And the perpetrator, the person who killed these eight people, including six women of Asian descent, said that it was because of his sexual addiction. Well, you know, when he went to the first spa and killed the four people, brutally murdered four people, he then drove 45 minutes to the next two spas, where he killed additional four people. And he passed many different spas and bars and other businesses, and he targeted Asian-owned businesses, and he targeted Asian women. I mean, as we know, the stereotypes of Asian American women in this country is troubling. You know, Asian women are often thought of as hypersexualized or demure, submissive. And so, the fact that he targeted Asian women, I mean, there’s no doubt that the intersection of race and gender is there.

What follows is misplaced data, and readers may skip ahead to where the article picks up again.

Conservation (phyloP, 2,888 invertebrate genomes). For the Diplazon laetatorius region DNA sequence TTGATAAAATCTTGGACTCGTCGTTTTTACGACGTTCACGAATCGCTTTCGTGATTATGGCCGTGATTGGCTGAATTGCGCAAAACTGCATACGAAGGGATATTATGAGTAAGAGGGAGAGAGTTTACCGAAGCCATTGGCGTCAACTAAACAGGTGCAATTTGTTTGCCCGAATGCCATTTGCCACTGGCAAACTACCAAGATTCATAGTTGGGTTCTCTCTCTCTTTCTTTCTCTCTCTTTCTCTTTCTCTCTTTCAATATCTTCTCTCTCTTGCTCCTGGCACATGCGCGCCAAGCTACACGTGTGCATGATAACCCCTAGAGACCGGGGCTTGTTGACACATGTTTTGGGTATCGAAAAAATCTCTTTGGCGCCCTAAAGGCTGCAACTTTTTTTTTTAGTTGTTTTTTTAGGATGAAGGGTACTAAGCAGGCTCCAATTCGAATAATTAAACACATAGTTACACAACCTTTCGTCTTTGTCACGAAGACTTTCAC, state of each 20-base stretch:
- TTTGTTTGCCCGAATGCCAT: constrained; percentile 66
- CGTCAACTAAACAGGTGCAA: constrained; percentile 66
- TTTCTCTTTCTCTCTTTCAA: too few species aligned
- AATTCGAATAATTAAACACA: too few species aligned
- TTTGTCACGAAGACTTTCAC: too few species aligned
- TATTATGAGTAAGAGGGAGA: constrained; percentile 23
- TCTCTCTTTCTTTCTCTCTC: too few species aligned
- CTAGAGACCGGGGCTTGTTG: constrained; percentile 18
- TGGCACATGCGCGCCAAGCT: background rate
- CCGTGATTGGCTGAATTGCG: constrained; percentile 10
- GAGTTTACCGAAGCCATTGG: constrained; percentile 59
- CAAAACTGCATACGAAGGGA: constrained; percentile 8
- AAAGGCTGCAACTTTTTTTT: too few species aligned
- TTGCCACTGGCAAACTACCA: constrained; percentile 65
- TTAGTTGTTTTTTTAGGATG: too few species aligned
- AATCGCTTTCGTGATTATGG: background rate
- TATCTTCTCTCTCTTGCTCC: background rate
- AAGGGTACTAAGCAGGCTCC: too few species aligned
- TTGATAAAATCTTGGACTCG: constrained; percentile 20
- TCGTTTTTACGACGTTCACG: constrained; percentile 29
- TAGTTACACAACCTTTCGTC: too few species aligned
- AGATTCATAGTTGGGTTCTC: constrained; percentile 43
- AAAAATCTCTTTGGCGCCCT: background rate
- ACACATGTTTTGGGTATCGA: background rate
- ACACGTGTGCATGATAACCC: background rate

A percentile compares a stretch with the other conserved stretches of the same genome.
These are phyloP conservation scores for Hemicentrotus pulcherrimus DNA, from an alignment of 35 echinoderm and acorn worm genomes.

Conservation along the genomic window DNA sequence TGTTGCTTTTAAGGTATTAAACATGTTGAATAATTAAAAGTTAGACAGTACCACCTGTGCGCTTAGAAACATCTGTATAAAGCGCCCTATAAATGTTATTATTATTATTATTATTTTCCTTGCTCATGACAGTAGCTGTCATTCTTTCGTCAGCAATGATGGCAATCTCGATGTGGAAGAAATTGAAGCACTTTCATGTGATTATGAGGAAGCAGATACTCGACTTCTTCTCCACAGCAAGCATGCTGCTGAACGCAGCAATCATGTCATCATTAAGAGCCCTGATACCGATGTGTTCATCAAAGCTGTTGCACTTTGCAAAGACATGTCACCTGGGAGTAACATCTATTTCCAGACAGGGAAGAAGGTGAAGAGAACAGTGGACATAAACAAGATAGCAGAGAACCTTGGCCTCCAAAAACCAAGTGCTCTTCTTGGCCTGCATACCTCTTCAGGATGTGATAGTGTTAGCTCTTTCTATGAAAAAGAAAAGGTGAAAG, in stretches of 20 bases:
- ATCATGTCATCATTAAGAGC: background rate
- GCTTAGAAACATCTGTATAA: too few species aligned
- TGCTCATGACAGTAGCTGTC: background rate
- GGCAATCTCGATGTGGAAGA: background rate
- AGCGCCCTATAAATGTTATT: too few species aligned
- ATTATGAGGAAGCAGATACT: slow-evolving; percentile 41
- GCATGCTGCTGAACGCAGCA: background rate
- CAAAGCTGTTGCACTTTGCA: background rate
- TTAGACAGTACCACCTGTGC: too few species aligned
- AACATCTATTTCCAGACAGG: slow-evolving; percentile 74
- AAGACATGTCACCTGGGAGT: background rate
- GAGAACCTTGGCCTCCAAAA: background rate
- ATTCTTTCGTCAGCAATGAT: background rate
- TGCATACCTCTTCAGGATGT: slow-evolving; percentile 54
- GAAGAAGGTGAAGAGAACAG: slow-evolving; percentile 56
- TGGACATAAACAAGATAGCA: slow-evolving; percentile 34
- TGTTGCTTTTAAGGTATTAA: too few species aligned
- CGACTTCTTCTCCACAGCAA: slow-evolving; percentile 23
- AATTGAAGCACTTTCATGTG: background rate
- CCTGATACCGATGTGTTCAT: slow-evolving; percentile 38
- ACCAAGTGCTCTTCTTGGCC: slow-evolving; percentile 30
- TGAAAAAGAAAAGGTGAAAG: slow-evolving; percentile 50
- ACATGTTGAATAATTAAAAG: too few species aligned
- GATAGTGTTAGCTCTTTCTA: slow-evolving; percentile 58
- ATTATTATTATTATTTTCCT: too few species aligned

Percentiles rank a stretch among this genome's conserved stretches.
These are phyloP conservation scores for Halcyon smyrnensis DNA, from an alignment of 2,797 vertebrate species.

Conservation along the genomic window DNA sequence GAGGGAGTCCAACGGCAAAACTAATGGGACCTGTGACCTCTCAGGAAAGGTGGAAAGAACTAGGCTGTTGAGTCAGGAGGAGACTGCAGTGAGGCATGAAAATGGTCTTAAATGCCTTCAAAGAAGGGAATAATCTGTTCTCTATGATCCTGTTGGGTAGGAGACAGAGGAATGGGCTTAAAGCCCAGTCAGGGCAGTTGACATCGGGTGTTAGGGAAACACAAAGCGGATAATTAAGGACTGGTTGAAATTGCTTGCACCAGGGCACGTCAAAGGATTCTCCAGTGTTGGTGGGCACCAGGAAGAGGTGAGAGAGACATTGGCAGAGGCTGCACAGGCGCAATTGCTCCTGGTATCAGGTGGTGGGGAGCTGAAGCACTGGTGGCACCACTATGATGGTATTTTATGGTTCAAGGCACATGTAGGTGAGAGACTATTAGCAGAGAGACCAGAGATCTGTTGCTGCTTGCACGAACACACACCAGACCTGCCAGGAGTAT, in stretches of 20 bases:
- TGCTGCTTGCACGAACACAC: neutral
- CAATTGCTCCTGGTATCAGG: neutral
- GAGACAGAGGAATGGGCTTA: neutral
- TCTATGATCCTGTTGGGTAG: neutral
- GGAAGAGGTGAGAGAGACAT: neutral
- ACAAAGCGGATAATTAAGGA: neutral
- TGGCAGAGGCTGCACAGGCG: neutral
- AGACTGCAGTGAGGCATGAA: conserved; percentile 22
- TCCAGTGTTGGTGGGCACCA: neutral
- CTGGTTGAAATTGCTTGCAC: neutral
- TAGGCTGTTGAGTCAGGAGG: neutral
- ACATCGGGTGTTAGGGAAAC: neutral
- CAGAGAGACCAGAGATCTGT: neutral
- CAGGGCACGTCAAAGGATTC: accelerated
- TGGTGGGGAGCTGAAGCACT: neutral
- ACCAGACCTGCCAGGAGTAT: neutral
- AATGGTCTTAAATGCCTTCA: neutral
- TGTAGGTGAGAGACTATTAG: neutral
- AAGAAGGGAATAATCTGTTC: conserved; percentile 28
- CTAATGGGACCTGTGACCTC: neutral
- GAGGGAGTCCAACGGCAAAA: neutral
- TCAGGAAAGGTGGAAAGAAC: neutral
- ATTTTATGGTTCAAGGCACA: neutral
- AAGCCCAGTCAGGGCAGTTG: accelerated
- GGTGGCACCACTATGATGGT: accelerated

And it was troubling that — I think the Asian American community was very troubled that the police immediately dismissed it, said it was not a hate crime, that — you’re right — the spokesperson for Cherokee County, the sheriff, said that Robert Long, the shooter, was having a bad day. And then, later, he posted, you know, “China virus” T-shirts on his Facebook page. So, it was — you know, for a lot of Asian Americans, they remember that day. It is very remarkable how many people remember where they were that day when they heard about those eight people who were killed, including the six women of Asian descent.
JUAN GONZÁLEZ: I’m wondering your thoughts also — there have been many videotaped incidents of individual violence against Asian Americans in the past few years. And it’s also not just white Americans, but many Black and Latino youth, coming from communities who themselves are discriminated against, yet they are also at times participating in this kind of violence. Your thought about this issue of attacks coming at times from members of the Black or Latino community, as well?